In addition to taking affirmative steps to destroy the accuracy of polygraph results, a subject may possess inherent qualities that will lessen the reliability of the exam. One such factor is the value systems of different cultures.(55) In its report to Congress, the Office of Technology Assessment concluded that other factors, including race, gender, and intelligence, could affect the accuracy of polygraph tests.(56)

A thorough analysis under the first Daubert factor reveals that, at a minimum, it is very hard, if not impossible, to test the science upon which lie-detection rests. How can the underlying science be tested when it has been conceded that no adequate explanation exists as to how the underlying science operates? Additionally, the inability to determine ground truth accurately and the use of countermeasures to fool the polygraph and the examiner further frustrate attempts to test the accuracy of polygraph results. The combination of these obstacles leads to the conclusion that the first Daubert factor should weigh in favor of inadmissibility of the evidence at trial.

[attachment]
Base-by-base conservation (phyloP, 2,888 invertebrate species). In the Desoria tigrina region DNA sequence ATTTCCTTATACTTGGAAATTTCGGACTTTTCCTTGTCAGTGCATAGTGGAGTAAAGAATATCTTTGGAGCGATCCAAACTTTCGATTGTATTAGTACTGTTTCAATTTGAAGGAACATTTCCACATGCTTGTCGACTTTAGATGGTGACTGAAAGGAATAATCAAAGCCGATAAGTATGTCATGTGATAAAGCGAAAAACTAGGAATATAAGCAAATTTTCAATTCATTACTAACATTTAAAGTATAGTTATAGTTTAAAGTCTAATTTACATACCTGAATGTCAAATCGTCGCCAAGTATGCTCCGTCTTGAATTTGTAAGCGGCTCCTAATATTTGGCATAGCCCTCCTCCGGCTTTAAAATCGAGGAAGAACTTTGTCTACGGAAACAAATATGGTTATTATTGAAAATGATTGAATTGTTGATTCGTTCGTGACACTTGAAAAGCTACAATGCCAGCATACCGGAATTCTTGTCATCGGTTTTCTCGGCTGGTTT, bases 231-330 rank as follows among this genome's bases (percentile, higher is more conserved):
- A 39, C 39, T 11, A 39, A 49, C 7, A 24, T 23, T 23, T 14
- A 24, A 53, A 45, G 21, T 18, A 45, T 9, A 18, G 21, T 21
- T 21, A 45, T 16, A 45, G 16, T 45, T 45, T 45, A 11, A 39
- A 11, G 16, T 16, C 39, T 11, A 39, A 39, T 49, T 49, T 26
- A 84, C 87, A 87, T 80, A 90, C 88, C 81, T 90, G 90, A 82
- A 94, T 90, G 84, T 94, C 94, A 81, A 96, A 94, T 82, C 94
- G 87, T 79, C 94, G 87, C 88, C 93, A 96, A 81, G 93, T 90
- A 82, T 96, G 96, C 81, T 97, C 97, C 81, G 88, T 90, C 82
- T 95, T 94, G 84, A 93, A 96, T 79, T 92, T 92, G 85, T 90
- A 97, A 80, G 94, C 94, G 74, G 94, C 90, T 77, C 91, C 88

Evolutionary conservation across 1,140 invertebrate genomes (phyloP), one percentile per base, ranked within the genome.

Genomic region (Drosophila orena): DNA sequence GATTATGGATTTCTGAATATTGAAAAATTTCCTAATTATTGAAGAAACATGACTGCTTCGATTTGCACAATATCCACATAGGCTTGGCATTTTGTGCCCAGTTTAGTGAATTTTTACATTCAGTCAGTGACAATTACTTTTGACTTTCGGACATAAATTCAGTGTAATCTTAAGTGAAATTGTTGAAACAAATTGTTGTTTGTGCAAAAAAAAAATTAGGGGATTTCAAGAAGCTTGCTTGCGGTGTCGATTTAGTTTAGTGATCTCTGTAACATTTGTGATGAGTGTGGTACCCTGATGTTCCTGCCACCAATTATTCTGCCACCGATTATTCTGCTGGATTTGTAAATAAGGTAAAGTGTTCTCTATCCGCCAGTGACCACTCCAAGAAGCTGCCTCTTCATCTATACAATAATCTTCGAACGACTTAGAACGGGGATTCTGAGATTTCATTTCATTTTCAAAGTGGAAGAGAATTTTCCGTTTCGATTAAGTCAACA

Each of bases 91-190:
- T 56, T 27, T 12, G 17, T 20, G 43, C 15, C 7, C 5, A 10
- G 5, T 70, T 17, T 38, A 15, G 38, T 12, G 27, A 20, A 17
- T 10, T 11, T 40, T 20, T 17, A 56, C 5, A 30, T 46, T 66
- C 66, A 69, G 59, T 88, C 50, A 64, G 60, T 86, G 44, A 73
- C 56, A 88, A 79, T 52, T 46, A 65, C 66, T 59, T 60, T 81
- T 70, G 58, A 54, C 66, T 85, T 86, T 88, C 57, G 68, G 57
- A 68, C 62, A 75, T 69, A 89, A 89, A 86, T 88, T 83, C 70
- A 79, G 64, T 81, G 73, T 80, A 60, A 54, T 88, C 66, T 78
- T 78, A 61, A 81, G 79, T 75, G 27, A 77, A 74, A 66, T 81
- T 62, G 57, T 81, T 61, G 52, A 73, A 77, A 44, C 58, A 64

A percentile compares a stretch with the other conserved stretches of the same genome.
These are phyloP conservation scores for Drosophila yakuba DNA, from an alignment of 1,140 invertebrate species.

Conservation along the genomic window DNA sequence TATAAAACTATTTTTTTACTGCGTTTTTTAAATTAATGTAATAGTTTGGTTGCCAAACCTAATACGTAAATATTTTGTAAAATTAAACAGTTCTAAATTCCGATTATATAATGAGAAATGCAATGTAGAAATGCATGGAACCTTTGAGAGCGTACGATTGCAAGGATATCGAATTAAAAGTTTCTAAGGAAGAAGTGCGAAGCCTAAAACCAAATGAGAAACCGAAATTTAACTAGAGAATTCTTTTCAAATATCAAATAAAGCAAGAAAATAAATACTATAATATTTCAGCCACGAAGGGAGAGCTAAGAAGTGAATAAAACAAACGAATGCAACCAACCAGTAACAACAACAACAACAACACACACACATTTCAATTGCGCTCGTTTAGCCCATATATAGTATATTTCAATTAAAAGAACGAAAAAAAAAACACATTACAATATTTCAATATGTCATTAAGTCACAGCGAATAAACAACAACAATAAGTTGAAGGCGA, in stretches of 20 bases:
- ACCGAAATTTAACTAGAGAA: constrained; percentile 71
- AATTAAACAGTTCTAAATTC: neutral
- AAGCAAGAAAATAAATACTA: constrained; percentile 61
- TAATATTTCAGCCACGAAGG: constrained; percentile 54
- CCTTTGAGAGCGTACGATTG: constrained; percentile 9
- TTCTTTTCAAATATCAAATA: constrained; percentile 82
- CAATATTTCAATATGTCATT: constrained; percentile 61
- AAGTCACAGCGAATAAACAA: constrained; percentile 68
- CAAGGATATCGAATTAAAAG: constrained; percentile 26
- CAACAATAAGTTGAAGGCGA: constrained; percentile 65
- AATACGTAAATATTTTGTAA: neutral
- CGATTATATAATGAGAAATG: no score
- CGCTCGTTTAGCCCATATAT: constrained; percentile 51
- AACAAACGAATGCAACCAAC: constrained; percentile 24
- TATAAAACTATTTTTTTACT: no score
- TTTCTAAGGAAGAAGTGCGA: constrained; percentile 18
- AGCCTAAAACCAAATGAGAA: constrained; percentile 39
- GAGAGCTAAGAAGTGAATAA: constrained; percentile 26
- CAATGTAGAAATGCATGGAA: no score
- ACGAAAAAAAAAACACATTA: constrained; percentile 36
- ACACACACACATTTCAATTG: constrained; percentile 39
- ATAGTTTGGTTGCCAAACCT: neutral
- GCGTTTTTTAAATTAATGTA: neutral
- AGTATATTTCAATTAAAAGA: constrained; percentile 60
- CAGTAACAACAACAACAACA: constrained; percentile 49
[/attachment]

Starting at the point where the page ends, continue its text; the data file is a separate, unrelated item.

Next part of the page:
B. Has the Science Been Subject to Peer Review and Publication?

The second Daubert factor attempts to measure the criticism and acceptance of the specified scientific theory. As the title suggests, such criticism and review typically come from peers who have the required background and experience to weigh the merits of a scientific theory properly. Consequently, the more a theory has been published and affirmatively critiqued, the more likely it is that the theory has scientific merit.

A number of courts have found polygraphy to be subjected to both peer review and publication.(57) However, it is important to note that peer review and publication do not guarantee reliability. At best, they indicate plausibility. In Daubert, the Supreme Court noted, "[p]ublication (which is but one element of peer review) is not a sine qua non of admissibility; it does not necessarily correlate with reliability."(58)